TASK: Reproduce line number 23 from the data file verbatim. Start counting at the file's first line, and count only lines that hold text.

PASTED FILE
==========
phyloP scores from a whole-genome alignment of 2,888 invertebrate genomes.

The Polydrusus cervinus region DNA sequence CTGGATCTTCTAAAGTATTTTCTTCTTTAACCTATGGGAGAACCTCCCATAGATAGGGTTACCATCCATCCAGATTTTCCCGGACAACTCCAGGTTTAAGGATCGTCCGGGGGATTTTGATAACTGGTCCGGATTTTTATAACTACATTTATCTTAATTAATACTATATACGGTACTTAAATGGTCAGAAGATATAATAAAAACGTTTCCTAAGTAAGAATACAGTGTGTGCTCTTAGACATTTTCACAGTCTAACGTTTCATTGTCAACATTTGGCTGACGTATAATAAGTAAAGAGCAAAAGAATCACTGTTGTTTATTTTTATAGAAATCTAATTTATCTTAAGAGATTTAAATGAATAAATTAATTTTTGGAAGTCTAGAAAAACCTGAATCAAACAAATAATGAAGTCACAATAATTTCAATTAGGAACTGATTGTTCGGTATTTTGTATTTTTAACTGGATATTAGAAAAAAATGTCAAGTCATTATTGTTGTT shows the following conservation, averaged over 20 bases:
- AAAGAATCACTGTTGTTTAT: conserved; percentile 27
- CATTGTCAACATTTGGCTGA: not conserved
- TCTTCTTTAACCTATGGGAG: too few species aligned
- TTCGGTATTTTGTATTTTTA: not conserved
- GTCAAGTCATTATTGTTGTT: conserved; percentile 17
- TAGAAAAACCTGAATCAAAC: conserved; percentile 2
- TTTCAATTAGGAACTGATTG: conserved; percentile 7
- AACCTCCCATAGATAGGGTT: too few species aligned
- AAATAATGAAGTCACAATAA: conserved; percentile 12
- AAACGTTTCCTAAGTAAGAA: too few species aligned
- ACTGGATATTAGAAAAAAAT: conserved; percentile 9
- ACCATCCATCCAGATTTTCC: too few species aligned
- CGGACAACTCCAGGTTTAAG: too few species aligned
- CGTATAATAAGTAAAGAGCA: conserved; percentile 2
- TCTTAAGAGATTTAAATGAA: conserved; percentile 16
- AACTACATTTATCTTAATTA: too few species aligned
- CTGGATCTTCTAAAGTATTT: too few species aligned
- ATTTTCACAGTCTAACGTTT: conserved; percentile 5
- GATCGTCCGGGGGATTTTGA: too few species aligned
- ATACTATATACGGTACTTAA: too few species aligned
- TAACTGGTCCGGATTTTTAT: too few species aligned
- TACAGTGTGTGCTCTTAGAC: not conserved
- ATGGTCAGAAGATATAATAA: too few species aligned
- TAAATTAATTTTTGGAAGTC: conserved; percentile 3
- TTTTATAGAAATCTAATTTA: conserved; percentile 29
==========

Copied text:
- TAACTGGTCCGGATTTTTAT: too few species aligned